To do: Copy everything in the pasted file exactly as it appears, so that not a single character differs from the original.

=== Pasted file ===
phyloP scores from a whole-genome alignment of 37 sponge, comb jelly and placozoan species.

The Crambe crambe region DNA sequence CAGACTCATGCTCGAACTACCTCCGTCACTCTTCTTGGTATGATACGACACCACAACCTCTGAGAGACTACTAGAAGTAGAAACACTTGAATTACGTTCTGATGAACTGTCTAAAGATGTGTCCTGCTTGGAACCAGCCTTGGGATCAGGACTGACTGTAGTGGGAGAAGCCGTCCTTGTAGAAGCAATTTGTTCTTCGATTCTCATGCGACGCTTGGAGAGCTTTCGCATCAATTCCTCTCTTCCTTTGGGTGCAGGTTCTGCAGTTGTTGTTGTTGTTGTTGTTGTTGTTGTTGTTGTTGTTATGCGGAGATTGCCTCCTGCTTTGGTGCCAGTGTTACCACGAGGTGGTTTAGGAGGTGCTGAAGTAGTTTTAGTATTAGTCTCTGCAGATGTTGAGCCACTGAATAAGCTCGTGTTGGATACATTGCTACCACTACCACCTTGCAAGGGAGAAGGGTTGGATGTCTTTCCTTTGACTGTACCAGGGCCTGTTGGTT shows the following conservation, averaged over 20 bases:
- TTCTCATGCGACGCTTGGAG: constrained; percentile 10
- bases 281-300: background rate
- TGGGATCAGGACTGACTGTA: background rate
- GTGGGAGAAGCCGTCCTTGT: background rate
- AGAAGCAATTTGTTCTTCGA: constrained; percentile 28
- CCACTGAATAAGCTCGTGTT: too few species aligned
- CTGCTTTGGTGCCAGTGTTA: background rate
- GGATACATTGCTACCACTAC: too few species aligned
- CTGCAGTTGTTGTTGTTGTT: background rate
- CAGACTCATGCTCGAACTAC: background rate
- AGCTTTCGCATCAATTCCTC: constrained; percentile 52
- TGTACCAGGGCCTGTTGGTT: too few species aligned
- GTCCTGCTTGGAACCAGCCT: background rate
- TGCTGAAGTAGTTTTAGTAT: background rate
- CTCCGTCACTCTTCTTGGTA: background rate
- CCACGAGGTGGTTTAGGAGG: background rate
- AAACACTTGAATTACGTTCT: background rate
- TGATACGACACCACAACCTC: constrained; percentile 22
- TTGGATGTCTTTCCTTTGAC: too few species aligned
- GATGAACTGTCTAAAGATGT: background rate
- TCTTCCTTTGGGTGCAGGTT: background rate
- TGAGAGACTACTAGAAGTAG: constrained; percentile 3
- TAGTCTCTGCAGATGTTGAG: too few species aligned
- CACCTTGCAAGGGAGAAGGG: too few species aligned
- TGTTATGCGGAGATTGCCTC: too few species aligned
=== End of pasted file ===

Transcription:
phyloP scores from a whole-genome alignment of 37 sponge, comb jelly and placozoan species.

The Crambe crambe region DNA sequence CAGACTCATGCTCGAACTACCTCCGTCACTCTTCTTGGTATGATACGACACCACAACCTCTGAGAGACTACTAGAAGTAGAAACACTTGAATTACGTTCTGATGAACTGTCTAAAGATGTGTCCTGCTTGGAACCAGCCTTGGGATCAGGACTGACTGTAGTGGGAGAAGCCGTCCTTGTAGAAGCAATTTGTTCTTCGATTCTCATGCGACGCTTGGAGAGCTTTCGCATCAATTCCTCTCTTCCTTTGGGTGCAGGTTCTGCAGTTGTTGTTGTTGTTGTTGTTGTTGTTGTTGTTGTTGTTATGCGGAGATTGCCTCCTGCTTTGGTGCCAGTGTTACCACGAGGTGGTTTAGGAGGTGCTGAAGTAGTTTTAGTATTAGTCTCTGCAGATGTTGAGCCACTGAATAAGCTCGTGTTGGATACATTGCTACCACTACCACCTTGCAAGGGAGAAGGGTTGGATGTCTTTCCTTTGACTGTACCAGGGCCTGTTGGTT shows the following conservation, averaged over 20 bases:
- TTCTCATGCGACGCTTGGAG: constrained; percentile 10
- bases 281-300: background rate
- TGGGATCAGGACTGACTGTA: background rate
- GTGGGAGAAGCCGTCCTTGT: background rate
- AGAAGCAATTTGTTCTTCGA: constrained; percentile 28
- CCACTGAATAAGCTCGTGTT: too few species aligned
- CTGCTTTGGTGCCAGTGTTA: background rate
- GGATACATTGCTACCACTAC: too few species aligned
- CTGCAGTTGTTGTTGTTGTT: background rate
- CAGACTCATGCTCGAACTAC: background rate
- AGCTTTCGCATCAATTCCTC: constrained; percentile 52
- TGTACCAGGGCCTGTTGGTT: too few species aligned
- GTCCTGCTTGGAACCAGCCT: background rate
- TGCTGAAGTAGTTTTAGTAT: background rate
- CTCCGTCACTCTTCTTGGTA: background rate
- CCACGAGGTGGTTTAGGAGG: background rate
- AAACACTTGAATTACGTTCT: background rate
- TGATACGACACCACAACCTC: constrained; percentile 22
- TTGGATGTCTTTCCTTTGAC: too few species aligned
- GATGAACTGTCTAAAGATGT: background rate
- TCTTCCTTTGGGTGCAGGTT: background rate
- TGAGAGACTACTAGAAGTAG: constrained; percentile 3
- TAGTCTCTGCAGATGTTGAG: too few species aligned
- CACCTTGCAAGGGAGAAGGG: too few species aligned
- TGTTATGCGGAGATTGCCTC: too few species aligned